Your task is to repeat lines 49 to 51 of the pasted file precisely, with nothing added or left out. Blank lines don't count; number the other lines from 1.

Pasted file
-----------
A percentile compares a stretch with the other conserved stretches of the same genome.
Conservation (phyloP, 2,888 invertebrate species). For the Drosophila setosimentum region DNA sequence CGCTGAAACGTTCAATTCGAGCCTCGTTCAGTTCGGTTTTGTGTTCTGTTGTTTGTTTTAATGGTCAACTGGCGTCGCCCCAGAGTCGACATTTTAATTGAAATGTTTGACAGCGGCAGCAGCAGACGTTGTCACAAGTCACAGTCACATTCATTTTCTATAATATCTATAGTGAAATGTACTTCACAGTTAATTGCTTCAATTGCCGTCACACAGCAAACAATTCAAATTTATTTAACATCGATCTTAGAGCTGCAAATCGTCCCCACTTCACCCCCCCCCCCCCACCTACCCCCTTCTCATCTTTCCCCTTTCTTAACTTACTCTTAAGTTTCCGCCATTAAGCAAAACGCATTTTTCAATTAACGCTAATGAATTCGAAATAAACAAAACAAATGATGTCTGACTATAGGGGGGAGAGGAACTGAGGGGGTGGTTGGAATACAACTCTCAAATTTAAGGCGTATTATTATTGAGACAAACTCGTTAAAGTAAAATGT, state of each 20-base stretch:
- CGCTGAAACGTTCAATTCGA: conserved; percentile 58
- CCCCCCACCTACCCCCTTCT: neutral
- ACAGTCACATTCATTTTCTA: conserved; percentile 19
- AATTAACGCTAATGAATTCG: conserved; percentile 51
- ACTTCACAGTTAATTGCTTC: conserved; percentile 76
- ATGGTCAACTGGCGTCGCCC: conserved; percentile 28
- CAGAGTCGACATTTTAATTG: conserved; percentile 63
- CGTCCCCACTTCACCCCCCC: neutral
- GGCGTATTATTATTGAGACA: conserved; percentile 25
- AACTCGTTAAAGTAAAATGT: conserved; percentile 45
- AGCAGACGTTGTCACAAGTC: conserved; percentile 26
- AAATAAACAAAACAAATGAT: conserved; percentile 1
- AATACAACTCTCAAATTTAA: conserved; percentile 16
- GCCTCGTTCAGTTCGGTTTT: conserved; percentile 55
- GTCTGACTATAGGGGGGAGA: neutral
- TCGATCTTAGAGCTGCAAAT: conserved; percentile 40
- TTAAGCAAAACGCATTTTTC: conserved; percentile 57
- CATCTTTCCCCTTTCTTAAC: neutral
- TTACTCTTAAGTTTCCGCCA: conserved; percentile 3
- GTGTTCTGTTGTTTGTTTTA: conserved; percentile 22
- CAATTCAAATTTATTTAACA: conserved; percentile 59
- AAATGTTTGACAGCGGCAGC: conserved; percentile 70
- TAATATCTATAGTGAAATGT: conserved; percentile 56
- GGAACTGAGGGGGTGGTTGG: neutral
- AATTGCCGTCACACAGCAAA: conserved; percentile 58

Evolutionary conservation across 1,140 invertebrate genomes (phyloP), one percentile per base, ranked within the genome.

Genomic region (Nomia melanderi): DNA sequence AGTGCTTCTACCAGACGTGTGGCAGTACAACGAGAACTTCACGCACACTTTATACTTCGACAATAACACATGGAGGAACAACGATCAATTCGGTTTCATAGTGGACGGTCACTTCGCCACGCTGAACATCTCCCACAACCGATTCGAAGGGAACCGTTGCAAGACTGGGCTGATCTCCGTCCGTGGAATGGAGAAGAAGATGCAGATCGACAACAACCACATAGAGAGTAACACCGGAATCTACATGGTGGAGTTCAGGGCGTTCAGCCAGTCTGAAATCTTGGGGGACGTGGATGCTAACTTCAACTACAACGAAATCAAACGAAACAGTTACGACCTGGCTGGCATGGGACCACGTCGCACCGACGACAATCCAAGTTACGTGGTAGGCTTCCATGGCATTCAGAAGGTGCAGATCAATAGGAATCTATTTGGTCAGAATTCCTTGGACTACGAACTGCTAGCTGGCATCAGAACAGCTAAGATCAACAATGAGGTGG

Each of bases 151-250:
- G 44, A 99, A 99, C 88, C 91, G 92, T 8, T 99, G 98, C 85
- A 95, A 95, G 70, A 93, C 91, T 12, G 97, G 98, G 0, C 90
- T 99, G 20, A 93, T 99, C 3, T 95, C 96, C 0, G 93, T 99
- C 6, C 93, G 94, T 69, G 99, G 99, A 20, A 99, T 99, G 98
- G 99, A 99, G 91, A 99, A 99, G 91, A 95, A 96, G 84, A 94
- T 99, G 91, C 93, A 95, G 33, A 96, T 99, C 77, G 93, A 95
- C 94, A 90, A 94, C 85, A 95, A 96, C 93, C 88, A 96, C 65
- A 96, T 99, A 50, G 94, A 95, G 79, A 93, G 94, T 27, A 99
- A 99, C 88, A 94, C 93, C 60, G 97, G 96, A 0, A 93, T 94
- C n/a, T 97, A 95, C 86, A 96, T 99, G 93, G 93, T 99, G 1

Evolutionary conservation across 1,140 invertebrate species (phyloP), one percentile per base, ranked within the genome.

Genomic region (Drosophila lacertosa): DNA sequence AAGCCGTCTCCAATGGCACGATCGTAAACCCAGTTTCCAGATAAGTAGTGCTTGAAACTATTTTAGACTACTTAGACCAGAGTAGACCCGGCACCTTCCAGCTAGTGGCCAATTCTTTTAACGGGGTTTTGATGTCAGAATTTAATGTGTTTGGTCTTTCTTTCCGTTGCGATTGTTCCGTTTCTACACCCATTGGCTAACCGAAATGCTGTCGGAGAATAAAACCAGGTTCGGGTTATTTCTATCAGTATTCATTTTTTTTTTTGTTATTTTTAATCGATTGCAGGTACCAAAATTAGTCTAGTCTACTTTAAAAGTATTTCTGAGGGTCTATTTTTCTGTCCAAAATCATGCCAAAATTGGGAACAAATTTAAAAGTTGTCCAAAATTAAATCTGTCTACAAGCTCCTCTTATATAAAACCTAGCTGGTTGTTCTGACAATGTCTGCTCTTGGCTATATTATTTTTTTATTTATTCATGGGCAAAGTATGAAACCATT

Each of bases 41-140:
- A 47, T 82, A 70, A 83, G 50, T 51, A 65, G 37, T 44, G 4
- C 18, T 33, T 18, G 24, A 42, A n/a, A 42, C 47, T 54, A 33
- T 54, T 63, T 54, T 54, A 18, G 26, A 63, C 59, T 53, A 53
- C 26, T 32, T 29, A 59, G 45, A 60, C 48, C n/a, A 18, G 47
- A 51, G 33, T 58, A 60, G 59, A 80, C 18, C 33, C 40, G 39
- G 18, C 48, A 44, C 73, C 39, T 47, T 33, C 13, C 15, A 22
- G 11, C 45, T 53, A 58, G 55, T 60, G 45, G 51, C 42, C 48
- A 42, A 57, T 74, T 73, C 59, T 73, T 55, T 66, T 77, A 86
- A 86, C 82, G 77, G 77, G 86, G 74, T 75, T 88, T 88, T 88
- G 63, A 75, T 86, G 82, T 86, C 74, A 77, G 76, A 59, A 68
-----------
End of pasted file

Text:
- G 18, C 48, A 44, C 73, C 39, T 47, T 33, C 13, C 15, A 22
- G 11, C 45, T 53, A 58, G 55, T 60, G 45, G 51, C 42, C 48
- A 42, A 57, T 74, T 73, C 59, T 73, T 55, T 66, T 77, A 86